Okinawan “Colonist Samurai”

Okinawan peace theory is a difficult topic, most of all for Okinawans themselves. Often, the era of the 15 Years War and Okinawan participation in “the system” is categorically marginalized, denied, and not addressed. The reasons for this are varied, and the attempted UNESCO inclusion is one of these reason. However, since I am not Okinawan, I can give you a tiny glimpse of this difficult topic.

When looking at how and why Okinawa karate and kobudo was spread to the masses, we might get an idea from school teacher Chibana Koreaki from Kunigami Village, who said as follows in 1930:

“From the viewpoint of improving the efficiency during war and in daily life, the citizens of Okinawa Prefecture are a race born with the serious mission to rise to the first line of battle of national defense.”

Among the concrete incentives to achieve this objective, Chibana proposed to

“Promote private karate and bōjutsu.”

Private karate and bōjutsu” means outside of the school system. Looking at the state of public physical education since the early 1930s, the purpose of sports promotion in Okinawa was to improve the physical strength of the citizens of the prefecture, which was linked to national defense in the event of war.

The era of war with China without declaration began with the Manchurian Incident (1931) and until 1945, sports became a means for national defense. In July 1937, the battlefield expanded to the Second Sino-Japanese War, continuing into the Pacific War (1941-1945). The year 1937 was also the time of the “National Spiritual General Mobilization Movement,” which turned sports into a training for national defense and the battlefield. In December 1937, the undersecretary of the Ministry of Education, Science and Culture issued a notice to all local governments, schools, and physical education groups, about “Matters concerning the implementation of the physical education movement on occasion of the National Spiritual General Mobilization Movement.” In the preamble it says,

“The physical education movement aims to improve the citizens’ ambitions by a holistic toughening (tanren) of mind and body, to cultivate the spirit of the people, and to equip them with a healthy and capable disposition that satisfies the nation’s mission.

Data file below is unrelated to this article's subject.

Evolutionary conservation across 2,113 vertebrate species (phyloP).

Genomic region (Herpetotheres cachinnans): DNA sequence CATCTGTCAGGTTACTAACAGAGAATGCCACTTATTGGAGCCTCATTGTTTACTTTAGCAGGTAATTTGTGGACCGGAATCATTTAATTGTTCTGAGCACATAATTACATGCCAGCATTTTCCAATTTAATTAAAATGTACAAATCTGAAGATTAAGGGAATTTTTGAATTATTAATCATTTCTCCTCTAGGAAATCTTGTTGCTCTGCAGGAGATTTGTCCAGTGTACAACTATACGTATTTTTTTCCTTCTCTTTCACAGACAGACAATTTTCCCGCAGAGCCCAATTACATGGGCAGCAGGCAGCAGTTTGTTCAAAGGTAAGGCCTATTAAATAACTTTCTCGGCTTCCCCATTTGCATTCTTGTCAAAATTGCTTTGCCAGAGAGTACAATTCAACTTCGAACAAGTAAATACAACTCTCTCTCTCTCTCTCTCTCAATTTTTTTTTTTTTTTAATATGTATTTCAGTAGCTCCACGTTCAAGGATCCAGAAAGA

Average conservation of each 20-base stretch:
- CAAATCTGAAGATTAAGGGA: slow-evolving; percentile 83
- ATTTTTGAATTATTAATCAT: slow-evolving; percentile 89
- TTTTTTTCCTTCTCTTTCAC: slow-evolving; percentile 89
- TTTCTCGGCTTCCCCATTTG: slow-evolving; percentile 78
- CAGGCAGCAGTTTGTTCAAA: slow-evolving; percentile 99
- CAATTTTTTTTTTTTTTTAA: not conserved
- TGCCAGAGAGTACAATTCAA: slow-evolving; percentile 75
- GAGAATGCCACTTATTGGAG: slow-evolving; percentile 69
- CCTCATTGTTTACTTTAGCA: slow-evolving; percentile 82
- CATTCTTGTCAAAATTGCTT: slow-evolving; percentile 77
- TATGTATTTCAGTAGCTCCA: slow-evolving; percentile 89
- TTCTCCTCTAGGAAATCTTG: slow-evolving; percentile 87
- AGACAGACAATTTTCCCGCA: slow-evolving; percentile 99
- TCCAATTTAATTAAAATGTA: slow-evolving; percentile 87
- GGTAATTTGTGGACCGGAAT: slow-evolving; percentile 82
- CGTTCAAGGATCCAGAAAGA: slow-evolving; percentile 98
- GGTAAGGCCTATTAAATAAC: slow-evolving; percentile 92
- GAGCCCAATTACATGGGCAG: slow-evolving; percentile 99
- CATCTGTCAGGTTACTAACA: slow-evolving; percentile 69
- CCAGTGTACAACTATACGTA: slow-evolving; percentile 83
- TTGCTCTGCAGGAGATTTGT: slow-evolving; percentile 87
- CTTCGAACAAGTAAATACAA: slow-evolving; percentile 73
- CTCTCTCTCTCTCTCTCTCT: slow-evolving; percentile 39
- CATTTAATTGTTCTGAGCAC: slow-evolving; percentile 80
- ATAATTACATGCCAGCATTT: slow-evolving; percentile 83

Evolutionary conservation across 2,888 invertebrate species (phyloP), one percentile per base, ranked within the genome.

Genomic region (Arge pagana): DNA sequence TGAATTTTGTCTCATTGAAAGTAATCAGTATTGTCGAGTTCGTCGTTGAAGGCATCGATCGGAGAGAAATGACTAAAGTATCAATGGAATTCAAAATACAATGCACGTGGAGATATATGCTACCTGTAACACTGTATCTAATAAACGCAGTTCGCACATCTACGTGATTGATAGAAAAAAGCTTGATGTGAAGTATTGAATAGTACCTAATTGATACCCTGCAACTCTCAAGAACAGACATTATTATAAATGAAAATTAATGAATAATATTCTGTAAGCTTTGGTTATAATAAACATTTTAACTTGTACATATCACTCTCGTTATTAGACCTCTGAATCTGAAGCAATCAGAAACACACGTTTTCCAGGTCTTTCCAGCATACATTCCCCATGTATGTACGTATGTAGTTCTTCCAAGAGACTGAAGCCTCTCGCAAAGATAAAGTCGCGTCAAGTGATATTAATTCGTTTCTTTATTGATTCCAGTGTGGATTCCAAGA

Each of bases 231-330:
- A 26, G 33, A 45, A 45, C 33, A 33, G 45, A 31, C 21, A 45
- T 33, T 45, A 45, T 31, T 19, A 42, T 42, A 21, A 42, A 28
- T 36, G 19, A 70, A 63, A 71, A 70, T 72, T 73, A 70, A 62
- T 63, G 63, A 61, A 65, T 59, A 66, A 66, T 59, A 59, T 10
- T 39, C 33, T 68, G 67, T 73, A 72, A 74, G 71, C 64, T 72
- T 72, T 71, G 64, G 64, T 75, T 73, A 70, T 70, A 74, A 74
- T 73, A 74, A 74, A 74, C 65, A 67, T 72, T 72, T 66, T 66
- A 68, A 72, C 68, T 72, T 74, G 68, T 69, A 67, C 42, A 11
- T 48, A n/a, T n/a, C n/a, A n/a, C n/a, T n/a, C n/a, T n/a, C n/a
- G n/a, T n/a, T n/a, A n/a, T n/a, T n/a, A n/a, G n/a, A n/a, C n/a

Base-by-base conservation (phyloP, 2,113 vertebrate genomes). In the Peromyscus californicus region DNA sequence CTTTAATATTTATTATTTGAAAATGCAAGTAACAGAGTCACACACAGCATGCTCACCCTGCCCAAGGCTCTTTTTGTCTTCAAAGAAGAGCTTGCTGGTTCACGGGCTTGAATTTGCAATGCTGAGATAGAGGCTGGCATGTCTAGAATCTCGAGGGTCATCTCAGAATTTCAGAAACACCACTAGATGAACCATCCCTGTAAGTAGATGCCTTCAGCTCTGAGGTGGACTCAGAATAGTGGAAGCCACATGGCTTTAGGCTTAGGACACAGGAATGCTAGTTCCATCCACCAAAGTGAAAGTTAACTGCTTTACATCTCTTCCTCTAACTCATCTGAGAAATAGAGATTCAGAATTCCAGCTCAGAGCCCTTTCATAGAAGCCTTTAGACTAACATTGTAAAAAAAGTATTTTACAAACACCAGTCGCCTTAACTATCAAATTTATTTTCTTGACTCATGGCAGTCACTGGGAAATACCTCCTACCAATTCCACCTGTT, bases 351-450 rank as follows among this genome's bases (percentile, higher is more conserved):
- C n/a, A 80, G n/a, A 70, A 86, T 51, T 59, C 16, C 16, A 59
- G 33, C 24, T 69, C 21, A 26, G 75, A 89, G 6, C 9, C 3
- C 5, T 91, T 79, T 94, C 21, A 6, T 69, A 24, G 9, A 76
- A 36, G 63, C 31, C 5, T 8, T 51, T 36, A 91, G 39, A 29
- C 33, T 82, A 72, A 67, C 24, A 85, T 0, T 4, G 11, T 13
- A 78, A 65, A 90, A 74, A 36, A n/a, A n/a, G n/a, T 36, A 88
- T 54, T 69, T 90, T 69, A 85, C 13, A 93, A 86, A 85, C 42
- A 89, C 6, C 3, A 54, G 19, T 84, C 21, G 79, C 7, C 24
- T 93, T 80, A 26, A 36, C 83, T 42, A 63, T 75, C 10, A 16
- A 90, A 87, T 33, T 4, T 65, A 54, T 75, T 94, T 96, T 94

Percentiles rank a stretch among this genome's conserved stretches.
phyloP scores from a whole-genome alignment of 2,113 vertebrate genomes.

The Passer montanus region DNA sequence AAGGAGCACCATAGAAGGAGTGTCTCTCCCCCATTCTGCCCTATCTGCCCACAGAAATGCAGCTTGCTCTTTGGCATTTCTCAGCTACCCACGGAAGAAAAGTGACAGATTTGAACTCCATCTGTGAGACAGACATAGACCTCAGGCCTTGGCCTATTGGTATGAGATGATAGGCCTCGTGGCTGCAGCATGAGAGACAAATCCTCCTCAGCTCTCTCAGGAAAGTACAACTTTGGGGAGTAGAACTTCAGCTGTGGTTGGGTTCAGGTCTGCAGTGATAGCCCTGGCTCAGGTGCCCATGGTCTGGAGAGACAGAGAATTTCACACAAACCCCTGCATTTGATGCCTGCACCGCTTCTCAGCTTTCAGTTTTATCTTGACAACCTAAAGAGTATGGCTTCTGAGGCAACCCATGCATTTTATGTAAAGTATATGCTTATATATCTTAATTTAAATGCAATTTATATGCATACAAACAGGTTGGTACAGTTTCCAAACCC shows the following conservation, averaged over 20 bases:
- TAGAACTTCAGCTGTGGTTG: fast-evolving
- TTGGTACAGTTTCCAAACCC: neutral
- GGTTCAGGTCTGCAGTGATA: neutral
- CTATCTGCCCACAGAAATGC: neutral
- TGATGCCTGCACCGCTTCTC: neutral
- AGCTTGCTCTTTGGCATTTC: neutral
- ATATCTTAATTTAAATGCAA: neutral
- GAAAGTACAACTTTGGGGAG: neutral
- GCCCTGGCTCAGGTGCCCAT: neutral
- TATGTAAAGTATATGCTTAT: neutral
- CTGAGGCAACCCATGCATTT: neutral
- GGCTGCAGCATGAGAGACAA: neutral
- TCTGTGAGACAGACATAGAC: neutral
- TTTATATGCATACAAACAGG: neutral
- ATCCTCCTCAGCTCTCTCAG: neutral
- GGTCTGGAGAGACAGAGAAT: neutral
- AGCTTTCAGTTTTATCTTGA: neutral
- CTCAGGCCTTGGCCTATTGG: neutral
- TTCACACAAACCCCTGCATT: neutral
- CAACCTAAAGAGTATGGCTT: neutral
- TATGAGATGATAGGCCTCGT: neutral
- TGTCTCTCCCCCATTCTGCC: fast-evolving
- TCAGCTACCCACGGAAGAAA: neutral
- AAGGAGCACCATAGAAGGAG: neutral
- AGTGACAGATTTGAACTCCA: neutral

The ideology of tanren might be a survival of the spiritualistic total war system that survived until today, although in a different context. Such ideas were established much earlier, namely in the 1910s by Tanaka Gichi, who designed “physical and spiritual education” for the young men’s corps (seinenkai) all over Japan, which thrived under member of the Imperial Reserve all over rural Okinawa. This mind and body concept can be likened to tanren kata (toughening kata), to shingitai (mind, technique, and physical strength), shintai (mind and body), spirit (seishin), etc. These things as seen in today’s Okinawa karate kobudō might well be “unpurged survivals of an Imperial ideology.”

Everyone in Okinawa was affected, and karate masters willingly participated in the preparation of the youngsters, many of which were send to Southeast Asia and elsewhere as “colonizers.” In his “Memories of Karate,” which was hidden from the public for a long time, Okinawan karate master Kyan Chotoku wrote as follows.

“Meanwhile, unfolding from the Second Sino-Japanese War (1937–1945) to the Greater East Asian War (1941–1945), the divine spiritual powers of officers and men of the Imperial Japanese Army suddenly appear in the sky and at sea and scatter our huge Caucasian enemies like one unified body. The fruits of battle are based on the glorious virtues of the Emperor, and our officers and men have enhanced the deepest secrets of Bushidō – the Way of the Warrior. Meanwhile, it is unbearable for this old man, to sit here, like an old tree, comfortably next to a charcoal brazier.”

© 2023, Andreas Quast. All rights reserved.

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